Question for Discussion

So I was over at Steven’s place as usual, and saw a link to an interesting app/device that Google’s working on to (in effect) combine eyeglassess and their search engine.

So, my question is this… Has Google become the Bell Laboratories of the 21st century? Yes or No? Discuss.

To open, I’ll take the “No” side, on the basis that Google is engaging in engineering, that is, creating software/hardware solutions by pushing the envelope of existing technology, whereas Bell Labs also engaged in pure research — which is how we got the transistor.. But after a certain point (possibly when you’re no longer applying known solutions to known problems, and are creating fundamentally new solutions to problems that were never previously known to exist) engineering itself could be said to cross the line into research. At the level that they’re having to function to achieve their goals, has that happened? Am I just engaging in hair-splitting semantics?

Discuss in the comments. (Remember, you must be registered, no anon commenting. First comments held for moderation.)

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4 Responses to Question for Discussion

  1. jgreely says:

    Well, when you hire people like Rob Pike, someone had that goal. I know that in the early years they certainly used that ideal to attract talent, but people joining after that seem to have found just a job, without that same opportunity for doing creative cool stuff.


  2. Brickmuppet says:

    I’m going to go with “no”.
    Everyone does applied sciences, GW Carver pioneered the modern model in the 19th century. Bell Labs did a huge amount of completely random research, hoping that it would produce something that could BE developed. This sort of thinking seriously advanced the state of the art but has fallen out of favor in most business circles as it adds to uncertainty and destabilizes the status quo. Even Lucent (Formally Bell Labs) got out of basically everything but applied research with short term marketability in ’08.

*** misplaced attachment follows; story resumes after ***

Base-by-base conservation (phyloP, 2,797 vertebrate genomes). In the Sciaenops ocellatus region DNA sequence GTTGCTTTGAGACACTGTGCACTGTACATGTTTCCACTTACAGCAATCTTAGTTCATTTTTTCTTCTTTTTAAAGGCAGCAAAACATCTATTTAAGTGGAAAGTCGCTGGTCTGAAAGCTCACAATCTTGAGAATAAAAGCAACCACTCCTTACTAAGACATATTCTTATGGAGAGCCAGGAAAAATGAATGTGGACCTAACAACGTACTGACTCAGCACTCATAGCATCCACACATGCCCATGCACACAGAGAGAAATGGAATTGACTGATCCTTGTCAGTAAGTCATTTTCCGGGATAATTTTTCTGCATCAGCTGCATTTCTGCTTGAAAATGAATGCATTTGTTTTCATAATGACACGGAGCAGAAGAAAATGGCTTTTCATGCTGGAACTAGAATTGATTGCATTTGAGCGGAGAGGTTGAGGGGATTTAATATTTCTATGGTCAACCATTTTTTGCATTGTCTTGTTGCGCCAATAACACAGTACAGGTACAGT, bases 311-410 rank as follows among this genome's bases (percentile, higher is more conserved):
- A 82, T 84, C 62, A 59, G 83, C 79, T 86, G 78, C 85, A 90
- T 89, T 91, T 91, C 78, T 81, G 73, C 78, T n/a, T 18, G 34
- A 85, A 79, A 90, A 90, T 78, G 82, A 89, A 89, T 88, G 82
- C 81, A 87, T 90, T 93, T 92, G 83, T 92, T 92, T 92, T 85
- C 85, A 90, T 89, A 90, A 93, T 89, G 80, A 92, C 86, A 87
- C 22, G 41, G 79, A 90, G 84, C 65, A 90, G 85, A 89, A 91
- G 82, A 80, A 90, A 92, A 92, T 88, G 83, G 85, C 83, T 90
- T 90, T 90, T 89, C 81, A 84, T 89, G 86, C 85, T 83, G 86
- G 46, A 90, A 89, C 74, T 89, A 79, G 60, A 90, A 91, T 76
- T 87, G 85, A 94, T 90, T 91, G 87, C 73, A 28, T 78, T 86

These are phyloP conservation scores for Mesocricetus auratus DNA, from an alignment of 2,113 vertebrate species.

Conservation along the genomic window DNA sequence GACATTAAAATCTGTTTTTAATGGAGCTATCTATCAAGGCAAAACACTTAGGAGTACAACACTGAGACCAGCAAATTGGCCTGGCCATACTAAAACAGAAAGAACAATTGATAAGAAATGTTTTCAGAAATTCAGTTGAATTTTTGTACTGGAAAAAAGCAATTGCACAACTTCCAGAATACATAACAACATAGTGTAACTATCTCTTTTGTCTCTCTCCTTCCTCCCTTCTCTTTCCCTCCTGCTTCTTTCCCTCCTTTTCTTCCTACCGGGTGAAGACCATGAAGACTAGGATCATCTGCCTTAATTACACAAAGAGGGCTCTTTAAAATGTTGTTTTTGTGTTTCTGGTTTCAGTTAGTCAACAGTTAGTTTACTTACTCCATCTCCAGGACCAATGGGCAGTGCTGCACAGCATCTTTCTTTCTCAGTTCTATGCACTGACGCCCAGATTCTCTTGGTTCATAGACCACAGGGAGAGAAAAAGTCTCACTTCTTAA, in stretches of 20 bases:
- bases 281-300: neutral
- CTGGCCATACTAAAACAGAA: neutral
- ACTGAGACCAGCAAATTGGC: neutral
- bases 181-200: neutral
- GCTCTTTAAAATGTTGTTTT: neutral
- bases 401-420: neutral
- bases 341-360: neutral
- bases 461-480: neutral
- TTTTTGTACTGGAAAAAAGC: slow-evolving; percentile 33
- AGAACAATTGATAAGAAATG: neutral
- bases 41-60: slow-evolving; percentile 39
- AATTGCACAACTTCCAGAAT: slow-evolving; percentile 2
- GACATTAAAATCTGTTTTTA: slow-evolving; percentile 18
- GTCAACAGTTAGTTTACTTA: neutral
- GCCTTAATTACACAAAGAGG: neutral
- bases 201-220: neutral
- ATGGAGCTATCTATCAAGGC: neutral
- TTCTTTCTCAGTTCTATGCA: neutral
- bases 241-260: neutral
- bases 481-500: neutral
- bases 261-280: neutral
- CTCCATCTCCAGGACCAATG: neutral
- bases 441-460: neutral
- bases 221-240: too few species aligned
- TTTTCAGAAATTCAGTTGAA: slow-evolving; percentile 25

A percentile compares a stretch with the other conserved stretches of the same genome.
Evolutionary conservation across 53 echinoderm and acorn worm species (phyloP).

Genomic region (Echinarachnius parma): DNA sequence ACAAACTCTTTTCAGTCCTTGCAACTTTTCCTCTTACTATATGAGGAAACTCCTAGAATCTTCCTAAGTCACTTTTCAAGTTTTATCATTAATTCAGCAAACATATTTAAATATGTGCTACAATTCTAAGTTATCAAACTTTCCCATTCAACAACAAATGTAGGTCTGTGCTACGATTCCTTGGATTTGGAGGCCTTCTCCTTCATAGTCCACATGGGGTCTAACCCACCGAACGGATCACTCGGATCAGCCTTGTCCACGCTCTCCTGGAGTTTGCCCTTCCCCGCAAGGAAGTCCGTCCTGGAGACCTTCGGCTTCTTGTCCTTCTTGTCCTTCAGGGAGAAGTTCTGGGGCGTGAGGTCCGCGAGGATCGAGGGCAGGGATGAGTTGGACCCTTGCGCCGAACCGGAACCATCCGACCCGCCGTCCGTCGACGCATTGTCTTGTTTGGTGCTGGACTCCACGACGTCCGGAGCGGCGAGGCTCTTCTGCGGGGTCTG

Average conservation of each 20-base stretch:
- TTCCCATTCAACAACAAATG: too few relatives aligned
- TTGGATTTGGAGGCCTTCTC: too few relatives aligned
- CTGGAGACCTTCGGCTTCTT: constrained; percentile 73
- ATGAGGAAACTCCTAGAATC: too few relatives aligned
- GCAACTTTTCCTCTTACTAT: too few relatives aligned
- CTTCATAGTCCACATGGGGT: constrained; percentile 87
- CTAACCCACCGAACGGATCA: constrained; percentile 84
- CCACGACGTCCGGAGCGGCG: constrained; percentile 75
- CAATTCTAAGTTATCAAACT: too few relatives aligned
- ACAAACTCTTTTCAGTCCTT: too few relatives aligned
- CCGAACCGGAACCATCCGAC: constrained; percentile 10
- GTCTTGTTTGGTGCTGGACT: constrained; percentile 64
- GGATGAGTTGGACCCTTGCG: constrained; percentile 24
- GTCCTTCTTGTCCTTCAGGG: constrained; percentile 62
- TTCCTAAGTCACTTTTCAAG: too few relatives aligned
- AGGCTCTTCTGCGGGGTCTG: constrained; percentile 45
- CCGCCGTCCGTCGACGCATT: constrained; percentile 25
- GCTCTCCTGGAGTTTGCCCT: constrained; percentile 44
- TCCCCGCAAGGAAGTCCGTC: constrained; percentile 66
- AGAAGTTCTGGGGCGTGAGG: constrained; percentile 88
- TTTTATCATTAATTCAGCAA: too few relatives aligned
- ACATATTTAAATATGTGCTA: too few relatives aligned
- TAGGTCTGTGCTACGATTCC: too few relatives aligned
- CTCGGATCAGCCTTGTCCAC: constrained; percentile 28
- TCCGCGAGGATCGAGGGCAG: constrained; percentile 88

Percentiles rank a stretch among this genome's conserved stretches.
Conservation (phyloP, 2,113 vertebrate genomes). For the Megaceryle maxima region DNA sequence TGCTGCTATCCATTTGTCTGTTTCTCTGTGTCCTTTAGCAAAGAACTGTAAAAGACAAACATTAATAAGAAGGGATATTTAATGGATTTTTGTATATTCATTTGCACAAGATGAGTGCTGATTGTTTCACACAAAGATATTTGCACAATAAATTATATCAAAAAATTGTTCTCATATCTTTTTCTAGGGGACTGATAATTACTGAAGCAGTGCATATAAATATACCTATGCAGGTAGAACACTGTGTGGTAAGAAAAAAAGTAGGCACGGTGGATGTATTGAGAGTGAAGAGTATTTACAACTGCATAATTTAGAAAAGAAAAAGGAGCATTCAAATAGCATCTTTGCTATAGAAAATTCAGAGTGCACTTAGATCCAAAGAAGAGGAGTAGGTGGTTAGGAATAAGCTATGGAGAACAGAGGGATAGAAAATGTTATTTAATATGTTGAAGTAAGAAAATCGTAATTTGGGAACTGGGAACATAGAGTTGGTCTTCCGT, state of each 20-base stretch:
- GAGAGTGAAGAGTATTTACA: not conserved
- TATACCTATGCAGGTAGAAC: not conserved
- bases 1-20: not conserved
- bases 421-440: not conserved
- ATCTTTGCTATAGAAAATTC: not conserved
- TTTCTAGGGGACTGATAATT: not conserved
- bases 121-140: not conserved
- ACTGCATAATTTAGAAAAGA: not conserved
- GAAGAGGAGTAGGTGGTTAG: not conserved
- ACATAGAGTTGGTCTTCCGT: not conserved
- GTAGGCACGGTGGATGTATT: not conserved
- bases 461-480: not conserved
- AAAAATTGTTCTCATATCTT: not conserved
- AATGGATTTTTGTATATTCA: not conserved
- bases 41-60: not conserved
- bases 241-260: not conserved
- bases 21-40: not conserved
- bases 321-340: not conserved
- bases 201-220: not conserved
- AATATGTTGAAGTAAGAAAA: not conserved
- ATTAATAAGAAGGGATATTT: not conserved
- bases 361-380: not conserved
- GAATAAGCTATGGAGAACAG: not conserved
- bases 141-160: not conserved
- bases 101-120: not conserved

With one glaring exception (they discovered and buried magnetic data memory in the late ’20s, setting computer development back 30 years or more) , Bell Labs was an awesome instrument of innovation. With a few bit checks like greater transparancy and multiple such establishments, Bell Labs ought to be the model for the future, but it’s unlikely to be so as great innovations are harder to regulate.

  3. AvatarADV says:

    Google’s not in these markets to rule those markets. They’re just in there to act as a spoiler – to make sure nobody else can go Microsoft on them, build up a monopoly and then go after Google’s markets with the money they generate there. Dutch defense – citadel surrounded by flooded areas…

  4. Dr.Heinous says:

    Though they might qualify as ‘the closest thing today’.

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